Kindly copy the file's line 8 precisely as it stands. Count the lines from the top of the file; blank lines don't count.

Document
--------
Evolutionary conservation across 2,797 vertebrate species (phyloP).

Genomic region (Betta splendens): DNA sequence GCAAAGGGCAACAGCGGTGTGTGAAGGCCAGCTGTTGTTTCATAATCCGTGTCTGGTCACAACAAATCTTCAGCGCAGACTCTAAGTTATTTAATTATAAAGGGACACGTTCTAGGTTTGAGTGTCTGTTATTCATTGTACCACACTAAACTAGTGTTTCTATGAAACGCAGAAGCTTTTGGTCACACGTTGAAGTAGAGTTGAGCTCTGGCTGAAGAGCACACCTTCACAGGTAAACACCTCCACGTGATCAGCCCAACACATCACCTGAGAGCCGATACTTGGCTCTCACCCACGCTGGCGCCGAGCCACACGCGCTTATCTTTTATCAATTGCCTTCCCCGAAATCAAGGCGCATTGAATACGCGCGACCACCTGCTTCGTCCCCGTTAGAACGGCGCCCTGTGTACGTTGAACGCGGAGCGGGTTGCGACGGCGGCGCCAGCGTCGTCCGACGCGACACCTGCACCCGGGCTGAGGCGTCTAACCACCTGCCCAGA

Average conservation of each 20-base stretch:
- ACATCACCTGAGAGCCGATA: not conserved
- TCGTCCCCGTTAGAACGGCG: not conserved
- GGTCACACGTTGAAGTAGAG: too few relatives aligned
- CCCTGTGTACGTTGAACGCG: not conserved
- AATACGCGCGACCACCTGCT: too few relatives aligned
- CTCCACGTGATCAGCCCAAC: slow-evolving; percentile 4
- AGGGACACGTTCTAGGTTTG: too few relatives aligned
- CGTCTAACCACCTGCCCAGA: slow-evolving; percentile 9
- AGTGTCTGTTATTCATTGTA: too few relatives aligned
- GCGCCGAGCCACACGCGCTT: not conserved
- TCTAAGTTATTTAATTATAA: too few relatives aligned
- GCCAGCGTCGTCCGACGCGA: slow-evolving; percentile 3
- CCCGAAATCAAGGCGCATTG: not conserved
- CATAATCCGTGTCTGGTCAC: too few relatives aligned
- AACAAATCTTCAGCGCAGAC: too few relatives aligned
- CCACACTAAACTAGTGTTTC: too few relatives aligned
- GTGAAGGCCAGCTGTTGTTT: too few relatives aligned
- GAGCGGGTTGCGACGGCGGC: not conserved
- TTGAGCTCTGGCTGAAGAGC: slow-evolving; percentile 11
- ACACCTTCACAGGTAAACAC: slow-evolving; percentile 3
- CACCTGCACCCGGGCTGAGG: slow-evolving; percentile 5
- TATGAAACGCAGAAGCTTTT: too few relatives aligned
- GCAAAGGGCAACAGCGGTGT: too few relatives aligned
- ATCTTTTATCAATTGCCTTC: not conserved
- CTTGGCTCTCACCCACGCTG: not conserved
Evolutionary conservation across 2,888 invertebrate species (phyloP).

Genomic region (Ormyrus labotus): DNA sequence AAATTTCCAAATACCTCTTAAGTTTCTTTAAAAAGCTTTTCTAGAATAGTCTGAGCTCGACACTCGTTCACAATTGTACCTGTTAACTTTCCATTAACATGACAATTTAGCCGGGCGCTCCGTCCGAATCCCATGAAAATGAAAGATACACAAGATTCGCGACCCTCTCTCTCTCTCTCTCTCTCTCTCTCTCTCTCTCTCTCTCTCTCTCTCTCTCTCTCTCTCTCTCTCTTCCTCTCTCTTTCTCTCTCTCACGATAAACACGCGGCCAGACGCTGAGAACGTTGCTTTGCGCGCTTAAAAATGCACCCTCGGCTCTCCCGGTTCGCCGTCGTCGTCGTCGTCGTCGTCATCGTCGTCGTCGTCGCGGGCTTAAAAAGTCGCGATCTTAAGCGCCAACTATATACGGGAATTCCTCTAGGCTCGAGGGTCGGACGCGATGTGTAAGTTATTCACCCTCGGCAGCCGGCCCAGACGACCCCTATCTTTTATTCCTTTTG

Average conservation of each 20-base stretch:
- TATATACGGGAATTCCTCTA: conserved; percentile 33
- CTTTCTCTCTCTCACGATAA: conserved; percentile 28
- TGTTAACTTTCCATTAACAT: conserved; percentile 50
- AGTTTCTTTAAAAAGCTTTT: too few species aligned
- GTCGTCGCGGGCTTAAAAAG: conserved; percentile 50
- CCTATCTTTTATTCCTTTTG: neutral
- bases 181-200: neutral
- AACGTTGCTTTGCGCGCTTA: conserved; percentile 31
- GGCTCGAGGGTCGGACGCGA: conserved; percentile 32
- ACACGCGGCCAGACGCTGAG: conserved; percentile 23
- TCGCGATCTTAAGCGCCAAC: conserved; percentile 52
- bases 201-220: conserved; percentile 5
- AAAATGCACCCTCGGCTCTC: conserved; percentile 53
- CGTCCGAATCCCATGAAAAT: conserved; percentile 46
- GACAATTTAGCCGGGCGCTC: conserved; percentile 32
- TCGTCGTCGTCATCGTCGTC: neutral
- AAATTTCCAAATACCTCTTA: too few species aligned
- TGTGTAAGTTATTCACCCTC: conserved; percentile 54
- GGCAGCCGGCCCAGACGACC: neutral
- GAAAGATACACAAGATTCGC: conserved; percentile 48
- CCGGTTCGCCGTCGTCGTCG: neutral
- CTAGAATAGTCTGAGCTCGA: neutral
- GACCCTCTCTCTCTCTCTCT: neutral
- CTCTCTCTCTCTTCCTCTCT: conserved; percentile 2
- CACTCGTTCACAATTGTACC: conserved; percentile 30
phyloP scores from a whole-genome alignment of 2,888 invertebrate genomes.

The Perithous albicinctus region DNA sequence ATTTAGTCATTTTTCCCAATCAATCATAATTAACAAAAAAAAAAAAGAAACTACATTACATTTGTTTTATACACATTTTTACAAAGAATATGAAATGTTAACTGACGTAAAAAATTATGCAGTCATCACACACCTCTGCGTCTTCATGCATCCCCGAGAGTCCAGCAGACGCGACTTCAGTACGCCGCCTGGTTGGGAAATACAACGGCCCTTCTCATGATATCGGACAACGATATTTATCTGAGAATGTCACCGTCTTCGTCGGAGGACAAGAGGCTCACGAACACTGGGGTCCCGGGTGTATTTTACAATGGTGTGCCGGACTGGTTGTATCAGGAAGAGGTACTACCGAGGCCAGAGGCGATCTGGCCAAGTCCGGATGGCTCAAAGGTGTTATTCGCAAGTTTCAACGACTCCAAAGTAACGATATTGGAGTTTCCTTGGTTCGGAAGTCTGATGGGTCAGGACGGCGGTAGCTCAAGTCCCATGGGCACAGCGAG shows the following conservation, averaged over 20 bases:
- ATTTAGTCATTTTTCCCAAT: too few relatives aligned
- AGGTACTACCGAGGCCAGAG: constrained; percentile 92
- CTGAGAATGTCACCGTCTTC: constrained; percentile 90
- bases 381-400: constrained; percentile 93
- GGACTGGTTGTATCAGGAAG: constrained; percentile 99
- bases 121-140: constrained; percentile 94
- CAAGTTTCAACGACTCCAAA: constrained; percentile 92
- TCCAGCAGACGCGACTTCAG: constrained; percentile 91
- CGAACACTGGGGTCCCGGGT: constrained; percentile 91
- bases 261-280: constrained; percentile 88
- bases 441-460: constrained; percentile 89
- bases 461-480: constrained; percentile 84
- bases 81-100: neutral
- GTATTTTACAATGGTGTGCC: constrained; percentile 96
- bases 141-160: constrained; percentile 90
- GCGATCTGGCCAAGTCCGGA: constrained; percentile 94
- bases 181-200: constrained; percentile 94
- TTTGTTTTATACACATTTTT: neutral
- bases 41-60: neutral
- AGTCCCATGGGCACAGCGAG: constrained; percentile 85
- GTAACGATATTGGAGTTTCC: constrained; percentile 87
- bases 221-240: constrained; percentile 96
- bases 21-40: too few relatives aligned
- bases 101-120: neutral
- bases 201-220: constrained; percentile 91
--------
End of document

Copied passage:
- AATACGCGCGACCACCTGCT: too few relatives aligned